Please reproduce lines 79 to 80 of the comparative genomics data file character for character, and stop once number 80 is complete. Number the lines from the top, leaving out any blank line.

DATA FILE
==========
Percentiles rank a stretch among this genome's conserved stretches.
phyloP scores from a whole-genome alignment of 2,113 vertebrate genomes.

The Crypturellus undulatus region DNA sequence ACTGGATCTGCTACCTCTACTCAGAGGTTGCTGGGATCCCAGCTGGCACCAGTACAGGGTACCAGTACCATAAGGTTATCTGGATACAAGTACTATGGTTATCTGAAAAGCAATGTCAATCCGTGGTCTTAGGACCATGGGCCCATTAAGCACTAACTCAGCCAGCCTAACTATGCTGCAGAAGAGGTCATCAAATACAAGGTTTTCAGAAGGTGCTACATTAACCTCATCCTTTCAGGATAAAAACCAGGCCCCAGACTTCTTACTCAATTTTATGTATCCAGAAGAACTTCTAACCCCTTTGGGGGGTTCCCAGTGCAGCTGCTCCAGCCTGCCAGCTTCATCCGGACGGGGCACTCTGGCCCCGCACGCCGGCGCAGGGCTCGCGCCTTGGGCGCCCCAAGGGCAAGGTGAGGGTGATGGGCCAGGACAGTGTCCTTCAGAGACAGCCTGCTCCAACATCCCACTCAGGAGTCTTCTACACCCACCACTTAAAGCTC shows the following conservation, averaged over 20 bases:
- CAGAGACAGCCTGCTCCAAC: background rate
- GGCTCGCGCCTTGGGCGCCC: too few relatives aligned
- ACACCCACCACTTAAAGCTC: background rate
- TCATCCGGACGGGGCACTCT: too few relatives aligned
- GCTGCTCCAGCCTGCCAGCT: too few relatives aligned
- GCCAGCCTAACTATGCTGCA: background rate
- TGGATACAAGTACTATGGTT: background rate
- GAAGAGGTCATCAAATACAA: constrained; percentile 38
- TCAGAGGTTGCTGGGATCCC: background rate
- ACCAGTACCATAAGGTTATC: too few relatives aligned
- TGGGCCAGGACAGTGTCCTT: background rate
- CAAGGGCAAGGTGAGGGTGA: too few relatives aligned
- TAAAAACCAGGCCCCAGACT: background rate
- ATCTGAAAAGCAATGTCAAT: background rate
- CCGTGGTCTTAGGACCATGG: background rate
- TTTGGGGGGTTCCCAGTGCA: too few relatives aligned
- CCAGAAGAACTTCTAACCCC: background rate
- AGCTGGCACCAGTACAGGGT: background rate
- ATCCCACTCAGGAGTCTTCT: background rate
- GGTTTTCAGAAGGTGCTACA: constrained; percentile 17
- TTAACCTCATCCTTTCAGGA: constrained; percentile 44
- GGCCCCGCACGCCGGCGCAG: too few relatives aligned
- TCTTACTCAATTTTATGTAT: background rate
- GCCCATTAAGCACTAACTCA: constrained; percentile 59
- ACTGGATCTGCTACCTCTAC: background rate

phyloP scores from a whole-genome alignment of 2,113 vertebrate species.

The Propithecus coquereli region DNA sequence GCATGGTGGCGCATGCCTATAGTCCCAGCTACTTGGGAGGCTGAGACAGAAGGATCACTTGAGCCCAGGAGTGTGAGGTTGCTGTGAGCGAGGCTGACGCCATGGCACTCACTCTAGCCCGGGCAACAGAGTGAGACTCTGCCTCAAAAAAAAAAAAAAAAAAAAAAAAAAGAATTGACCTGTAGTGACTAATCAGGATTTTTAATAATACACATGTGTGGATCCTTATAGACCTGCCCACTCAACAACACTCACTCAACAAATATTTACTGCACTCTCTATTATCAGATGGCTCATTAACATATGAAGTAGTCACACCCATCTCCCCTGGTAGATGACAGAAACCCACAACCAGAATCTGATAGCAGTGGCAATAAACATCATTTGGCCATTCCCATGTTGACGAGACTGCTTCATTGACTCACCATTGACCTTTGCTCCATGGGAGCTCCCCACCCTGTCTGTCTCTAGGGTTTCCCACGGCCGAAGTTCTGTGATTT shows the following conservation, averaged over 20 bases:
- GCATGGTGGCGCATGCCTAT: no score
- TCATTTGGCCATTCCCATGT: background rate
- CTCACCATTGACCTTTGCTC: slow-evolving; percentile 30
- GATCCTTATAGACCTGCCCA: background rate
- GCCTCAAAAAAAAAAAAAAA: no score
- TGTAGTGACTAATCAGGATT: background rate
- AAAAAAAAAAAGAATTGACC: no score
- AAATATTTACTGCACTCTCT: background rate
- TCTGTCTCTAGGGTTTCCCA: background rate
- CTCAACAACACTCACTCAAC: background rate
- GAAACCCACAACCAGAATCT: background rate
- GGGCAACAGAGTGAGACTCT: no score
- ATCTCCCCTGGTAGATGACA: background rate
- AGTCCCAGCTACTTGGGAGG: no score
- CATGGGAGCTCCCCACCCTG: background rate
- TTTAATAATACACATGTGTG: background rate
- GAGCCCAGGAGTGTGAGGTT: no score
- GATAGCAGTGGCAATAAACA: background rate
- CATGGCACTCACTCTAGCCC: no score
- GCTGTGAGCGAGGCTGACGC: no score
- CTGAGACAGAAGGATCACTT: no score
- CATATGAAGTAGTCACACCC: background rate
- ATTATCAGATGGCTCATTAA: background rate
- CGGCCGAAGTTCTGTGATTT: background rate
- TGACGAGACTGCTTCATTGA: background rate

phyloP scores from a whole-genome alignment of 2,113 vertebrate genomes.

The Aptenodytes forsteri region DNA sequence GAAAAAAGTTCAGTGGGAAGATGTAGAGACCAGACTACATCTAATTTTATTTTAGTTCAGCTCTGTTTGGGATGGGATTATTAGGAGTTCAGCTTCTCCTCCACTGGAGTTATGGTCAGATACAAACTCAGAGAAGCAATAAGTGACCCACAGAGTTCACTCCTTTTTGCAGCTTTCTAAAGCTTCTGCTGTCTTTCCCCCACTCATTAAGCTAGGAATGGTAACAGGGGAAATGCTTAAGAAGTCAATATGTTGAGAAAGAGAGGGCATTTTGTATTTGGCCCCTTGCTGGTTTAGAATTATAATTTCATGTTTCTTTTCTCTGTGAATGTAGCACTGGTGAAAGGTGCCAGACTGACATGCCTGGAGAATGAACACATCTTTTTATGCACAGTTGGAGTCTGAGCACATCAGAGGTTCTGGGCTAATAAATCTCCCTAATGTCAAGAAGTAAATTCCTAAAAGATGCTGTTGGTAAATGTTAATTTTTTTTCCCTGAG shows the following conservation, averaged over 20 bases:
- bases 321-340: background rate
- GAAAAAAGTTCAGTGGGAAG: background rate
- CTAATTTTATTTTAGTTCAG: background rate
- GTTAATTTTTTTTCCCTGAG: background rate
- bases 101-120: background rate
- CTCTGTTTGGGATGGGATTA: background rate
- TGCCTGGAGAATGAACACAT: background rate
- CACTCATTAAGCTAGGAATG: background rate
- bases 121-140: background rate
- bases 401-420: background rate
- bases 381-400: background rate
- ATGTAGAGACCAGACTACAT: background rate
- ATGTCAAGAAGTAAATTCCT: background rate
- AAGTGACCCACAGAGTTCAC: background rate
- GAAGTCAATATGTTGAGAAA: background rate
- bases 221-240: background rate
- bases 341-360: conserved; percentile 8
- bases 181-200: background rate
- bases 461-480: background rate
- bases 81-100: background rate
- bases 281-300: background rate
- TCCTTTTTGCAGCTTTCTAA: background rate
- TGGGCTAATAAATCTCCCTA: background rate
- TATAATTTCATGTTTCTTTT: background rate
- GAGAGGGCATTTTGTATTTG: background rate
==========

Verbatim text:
- TCCTTTTTGCAGCTTTCTAA: background rate
- TGGGCTAATAAATCTCCCTA: background rate